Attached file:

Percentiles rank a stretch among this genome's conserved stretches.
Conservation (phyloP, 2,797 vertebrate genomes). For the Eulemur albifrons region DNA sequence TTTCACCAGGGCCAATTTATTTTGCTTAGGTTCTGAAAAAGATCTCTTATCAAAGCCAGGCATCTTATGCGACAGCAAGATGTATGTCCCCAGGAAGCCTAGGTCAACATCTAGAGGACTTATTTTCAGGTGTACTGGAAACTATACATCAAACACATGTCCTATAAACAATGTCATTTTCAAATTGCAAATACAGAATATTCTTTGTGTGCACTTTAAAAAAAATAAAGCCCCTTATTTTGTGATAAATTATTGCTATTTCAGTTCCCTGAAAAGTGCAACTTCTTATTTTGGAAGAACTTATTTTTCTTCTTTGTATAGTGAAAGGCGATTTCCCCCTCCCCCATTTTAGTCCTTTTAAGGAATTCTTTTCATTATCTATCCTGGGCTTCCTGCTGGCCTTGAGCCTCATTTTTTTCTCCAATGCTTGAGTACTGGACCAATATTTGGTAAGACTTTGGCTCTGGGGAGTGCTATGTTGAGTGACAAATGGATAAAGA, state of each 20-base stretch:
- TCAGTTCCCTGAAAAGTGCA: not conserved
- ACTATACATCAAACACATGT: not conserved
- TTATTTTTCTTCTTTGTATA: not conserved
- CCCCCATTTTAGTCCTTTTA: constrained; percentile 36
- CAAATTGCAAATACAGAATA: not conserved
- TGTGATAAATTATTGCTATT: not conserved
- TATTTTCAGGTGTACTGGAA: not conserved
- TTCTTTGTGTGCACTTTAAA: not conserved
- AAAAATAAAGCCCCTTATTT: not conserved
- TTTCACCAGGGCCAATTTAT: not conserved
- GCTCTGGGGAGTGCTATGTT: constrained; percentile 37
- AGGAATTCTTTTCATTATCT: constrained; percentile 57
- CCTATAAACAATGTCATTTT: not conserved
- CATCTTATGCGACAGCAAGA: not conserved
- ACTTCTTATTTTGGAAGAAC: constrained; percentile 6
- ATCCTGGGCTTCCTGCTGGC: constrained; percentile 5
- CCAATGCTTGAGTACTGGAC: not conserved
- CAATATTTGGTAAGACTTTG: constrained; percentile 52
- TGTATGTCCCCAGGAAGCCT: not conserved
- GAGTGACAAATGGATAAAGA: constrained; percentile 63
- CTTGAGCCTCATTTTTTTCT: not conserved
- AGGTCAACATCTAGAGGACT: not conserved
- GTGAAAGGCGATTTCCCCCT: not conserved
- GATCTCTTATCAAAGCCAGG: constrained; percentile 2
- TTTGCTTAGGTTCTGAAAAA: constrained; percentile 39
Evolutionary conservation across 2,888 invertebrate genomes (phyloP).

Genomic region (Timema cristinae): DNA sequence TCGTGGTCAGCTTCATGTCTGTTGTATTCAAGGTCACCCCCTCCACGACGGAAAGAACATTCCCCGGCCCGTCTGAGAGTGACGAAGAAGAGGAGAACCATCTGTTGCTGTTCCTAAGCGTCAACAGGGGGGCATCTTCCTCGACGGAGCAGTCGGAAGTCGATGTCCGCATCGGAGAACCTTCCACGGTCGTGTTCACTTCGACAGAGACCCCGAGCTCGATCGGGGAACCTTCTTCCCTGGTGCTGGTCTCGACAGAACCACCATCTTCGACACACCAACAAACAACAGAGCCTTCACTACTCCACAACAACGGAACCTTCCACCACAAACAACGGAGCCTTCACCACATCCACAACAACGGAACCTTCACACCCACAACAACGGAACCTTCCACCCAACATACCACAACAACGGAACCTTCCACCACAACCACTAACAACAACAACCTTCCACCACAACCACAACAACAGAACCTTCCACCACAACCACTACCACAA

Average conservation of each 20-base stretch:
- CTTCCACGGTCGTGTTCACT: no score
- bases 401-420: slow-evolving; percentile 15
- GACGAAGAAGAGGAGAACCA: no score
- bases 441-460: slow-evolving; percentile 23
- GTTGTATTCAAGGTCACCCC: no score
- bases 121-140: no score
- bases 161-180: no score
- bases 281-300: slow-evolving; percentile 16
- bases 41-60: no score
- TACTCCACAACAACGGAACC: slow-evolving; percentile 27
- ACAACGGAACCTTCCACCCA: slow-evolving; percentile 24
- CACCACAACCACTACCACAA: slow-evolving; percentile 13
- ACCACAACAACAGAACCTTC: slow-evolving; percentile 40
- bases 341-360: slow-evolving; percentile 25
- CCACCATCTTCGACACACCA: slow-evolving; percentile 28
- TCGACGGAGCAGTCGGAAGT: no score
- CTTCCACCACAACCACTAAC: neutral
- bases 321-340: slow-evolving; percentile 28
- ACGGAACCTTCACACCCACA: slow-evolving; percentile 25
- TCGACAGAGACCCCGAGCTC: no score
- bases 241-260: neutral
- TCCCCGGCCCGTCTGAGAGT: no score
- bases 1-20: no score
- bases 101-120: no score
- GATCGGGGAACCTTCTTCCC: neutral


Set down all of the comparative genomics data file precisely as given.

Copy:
Percentiles rank a stretch among this genome's conserved stretches.
Conservation (phyloP, 2,797 vertebrate genomes). For the Eulemur albifrons region DNA sequence TTTCACCAGGGCCAATTTATTTTGCTTAGGTTCTGAAAAAGATCTCTTATCAAAGCCAGGCATCTTATGCGACAGCAAGATGTATGTCCCCAGGAAGCCTAGGTCAACATCTAGAGGACTTATTTTCAGGTGTACTGGAAACTATACATCAAACACATGTCCTATAAACAATGTCATTTTCAAATTGCAAATACAGAATATTCTTTGTGTGCACTTTAAAAAAAATAAAGCCCCTTATTTTGTGATAAATTATTGCTATTTCAGTTCCCTGAAAAGTGCAACTTCTTATTTTGGAAGAACTTATTTTTCTTCTTTGTATAGTGAAAGGCGATTTCCCCCTCCCCCATTTTAGTCCTTTTAAGGAATTCTTTTCATTATCTATCCTGGGCTTCCTGCTGGCCTTGAGCCTCATTTTTTTCTCCAATGCTTGAGTACTGGACCAATATTTGGTAAGACTTTGGCTCTGGGGAGTGCTATGTTGAGTGACAAATGGATAAAGA, state of each 20-base stretch:
- TCAGTTCCCTGAAAAGTGCA: not conserved
- ACTATACATCAAACACATGT: not conserved
- TTATTTTTCTTCTTTGTATA: not conserved
- CCCCCATTTTAGTCCTTTTA: constrained; percentile 36
- CAAATTGCAAATACAGAATA: not conserved
- TGTGATAAATTATTGCTATT: not conserved
- TATTTTCAGGTGTACTGGAA: not conserved
- TTCTTTGTGTGCACTTTAAA: not conserved
- AAAAATAAAGCCCCTTATTT: not conserved
- TTTCACCAGGGCCAATTTAT: not conserved
- GCTCTGGGGAGTGCTATGTT: constrained; percentile 37
- AGGAATTCTTTTCATTATCT: constrained; percentile 57
- CCTATAAACAATGTCATTTT: not conserved
- CATCTTATGCGACAGCAAGA: not conserved
- ACTTCTTATTTTGGAAGAAC: constrained; percentile 6
- ATCCTGGGCTTCCTGCTGGC: constrained; percentile 5
- CCAATGCTTGAGTACTGGAC: not conserved
- CAATATTTGGTAAGACTTTG: constrained; percentile 52
- TGTATGTCCCCAGGAAGCCT: not conserved
- GAGTGACAAATGGATAAAGA: constrained; percentile 63
- CTTGAGCCTCATTTTTTTCT: not conserved
- AGGTCAACATCTAGAGGACT: not conserved
- GTGAAAGGCGATTTCCCCCT: not conserved
- GATCTCTTATCAAAGCCAGG: constrained; percentile 2
- TTTGCTTAGGTTCTGAAAAA: constrained; percentile 39
Evolutionary conservation across 2,888 invertebrate genomes (phyloP).

Genomic region (Timema cristinae): DNA sequence TCGTGGTCAGCTTCATGTCTGTTGTATTCAAGGTCACCCCCTCCACGACGGAAAGAACATTCCCCGGCCCGTCTGAGAGTGACGAAGAAGAGGAGAACCATCTGTTGCTGTTCCTAAGCGTCAACAGGGGGGCATCTTCCTCGACGGAGCAGTCGGAAGTCGATGTCCGCATCGGAGAACCTTCCACGGTCGTGTTCACTTCGACAGAGACCCCGAGCTCGATCGGGGAACCTTCTTCCCTGGTGCTGGTCTCGACAGAACCACCATCTTCGACACACCAACAAACAACAGAGCCTTCACTACTCCACAACAACGGAACCTTCCACCACAAACAACGGAGCCTTCACCACATCCACAACAACGGAACCTTCACACCCACAACAACGGAACCTTCCACCCAACATACCACAACAACGGAACCTTCCACCACAACCACTAACAACAACAACCTTCCACCACAACCACAACAACAGAACCTTCCACCACAACCACTACCACAA

Average conservation of each 20-base stretch:
- CTTCCACGGTCGTGTTCACT: no score
- bases 401-420: slow-evolving; percentile 15
- GACGAAGAAGAGGAGAACCA: no score
- bases 441-460: slow-evolving; percentile 23
- GTTGTATTCAAGGTCACCCC: no score
- bases 121-140: no score
- bases 161-180: no score
- bases 281-300: slow-evolving; percentile 16
- bases 41-60: no score
- TACTCCACAACAACGGAACC: slow-evolving; percentile 27
- ACAACGGAACCTTCCACCCA: slow-evolving; percentile 24
- CACCACAACCACTACCACAA: slow-evolving; percentile 13
- ACCACAACAACAGAACCTTC: slow-evolving; percentile 40
- bases 341-360: slow-evolving; percentile 25
- CCACCATCTTCGACACACCA: slow-evolving; percentile 28
- TCGACGGAGCAGTCGGAAGT: no score
- CTTCCACCACAACCACTAAC: neutral
- bases 321-340: slow-evolving; percentile 28
- ACGGAACCTTCACACCCACA: slow-evolving; percentile 25
- TCGACAGAGACCCCGAGCTC: no score
- bases 241-260: neutral
- TCCCCGGCCCGTCTGAGAGT: no score
- bases 1-20: no score
- bases 101-120: no score
- GATCGGGGAACCTTCTTCCC: neutral